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Stuffed Mirlitons (Chayete)

Russ Myers


The Mirliton, also known as the Chayote, Alligator Pear, Mango Squash and Vegetable Pear is a favorite food of South Louisiana.

Mirliton or Chayote is a member of the squash family and believed to be a native of Mexico. It was well known in Louisiana but nowhere else in the United States.
The U.S. Agriculture Department tried in the 1920's to bring the Mirliton to other markets in the country but that attempt failed because people didn't know what it was.

★★★★★ 1 vote
4 Servings
20 Min
1 Hr 15 Min


3 or 4 large
1 medium
onion, diced
1 medium
bell pepper, seeded and diced
2 stalk(s)
celery, diced
2 clove
garlic, chopped
2 Tbsp
olive oil
1 pinch
red pepper flakes
1/8 tsp
black pepper
1 lb
ground beef
1 c
dry bread crumbs
2 Tbsp
chopped parsley
enough water or stock to moisten stuffing


1Preheat oven to 350 F.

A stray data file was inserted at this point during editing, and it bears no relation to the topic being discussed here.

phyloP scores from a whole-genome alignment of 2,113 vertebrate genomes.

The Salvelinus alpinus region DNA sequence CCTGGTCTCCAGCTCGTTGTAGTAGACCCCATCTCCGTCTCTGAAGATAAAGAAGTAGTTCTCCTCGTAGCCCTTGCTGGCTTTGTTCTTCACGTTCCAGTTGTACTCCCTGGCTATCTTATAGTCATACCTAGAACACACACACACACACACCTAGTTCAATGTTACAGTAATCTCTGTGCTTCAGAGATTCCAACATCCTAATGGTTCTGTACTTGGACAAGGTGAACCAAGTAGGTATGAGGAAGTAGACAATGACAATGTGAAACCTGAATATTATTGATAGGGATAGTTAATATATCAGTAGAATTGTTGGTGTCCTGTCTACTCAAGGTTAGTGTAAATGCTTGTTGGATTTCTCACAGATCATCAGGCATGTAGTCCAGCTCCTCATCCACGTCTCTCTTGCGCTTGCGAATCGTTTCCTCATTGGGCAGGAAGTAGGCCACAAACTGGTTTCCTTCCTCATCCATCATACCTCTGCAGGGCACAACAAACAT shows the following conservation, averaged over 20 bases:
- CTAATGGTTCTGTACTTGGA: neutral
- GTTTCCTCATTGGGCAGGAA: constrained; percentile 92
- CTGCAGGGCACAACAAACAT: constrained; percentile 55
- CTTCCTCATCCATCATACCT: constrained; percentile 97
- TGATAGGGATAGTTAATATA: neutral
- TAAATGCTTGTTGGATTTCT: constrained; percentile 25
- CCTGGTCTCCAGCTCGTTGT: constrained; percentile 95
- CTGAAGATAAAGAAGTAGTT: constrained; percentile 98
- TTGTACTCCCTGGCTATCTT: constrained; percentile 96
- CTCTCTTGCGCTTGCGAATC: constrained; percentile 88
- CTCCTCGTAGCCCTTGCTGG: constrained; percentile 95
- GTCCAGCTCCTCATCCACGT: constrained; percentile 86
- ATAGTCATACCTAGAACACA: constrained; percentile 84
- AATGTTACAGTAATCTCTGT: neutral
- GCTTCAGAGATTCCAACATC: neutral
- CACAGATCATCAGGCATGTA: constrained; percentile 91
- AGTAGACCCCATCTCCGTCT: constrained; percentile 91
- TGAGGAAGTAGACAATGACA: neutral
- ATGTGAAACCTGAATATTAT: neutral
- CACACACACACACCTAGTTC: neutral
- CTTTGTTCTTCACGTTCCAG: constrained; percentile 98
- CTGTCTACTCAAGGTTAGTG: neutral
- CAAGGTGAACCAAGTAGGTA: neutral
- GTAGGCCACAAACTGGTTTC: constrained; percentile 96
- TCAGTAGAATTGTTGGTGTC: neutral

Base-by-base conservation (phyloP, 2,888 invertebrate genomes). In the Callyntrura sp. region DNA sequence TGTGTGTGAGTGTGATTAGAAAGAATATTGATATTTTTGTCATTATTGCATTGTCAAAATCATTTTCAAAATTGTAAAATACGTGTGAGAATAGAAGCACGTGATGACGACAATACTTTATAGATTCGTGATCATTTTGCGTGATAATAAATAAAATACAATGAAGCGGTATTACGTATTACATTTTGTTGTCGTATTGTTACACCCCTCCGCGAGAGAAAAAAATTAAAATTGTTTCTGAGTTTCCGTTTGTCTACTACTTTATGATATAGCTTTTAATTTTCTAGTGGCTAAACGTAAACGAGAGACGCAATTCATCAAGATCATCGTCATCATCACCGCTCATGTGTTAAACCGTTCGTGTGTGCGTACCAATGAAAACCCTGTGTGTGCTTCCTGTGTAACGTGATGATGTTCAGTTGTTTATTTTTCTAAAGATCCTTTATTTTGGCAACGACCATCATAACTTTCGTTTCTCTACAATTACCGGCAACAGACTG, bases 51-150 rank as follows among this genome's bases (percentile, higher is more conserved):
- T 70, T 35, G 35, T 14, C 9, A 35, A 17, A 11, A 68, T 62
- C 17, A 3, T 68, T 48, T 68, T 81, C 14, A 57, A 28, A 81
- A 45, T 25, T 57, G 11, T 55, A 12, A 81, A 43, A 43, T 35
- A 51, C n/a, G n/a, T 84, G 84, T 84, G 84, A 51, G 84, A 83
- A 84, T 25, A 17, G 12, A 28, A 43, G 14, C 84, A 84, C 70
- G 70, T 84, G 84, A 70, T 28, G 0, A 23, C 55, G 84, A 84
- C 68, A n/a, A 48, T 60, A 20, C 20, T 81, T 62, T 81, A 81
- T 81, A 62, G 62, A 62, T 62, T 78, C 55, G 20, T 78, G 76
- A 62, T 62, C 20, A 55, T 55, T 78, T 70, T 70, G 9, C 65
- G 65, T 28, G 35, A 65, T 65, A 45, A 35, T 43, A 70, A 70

Slice mirlitons in half lenghtwise,using a teaspoon scoop out seeds and discard

Place the mirlitons in a sauce pan, cover with water.

Boil for approximately 40 minutes or until fork tender, drain and let cool.
2Meanwhile, brown ground beef and drain all fat.

In a large fry pan heat oil, add onion, green pepper, and celery.

Add red and black pepper when the onions begin to become translucent.

Cook until vegetables are just beginning to brown
3Butter or oil a baking dish that will just accomodate the halved mirlitons, set aside.

Combine browned beef, cooked vegetables, bread crumbs and parsley.

Add enough water or stock until mixture holds together.
4Using approximately 1/4 cup of the stuffing mix, fill the mirlitons, slightly mounding the stuffing.

Bake for approximately 30 minutes or until stuffing is heated through.

About this Recipe

Course/Dish: Vegetables
Main Ingredient: Vegetable
Regional Style: Cajun/Creole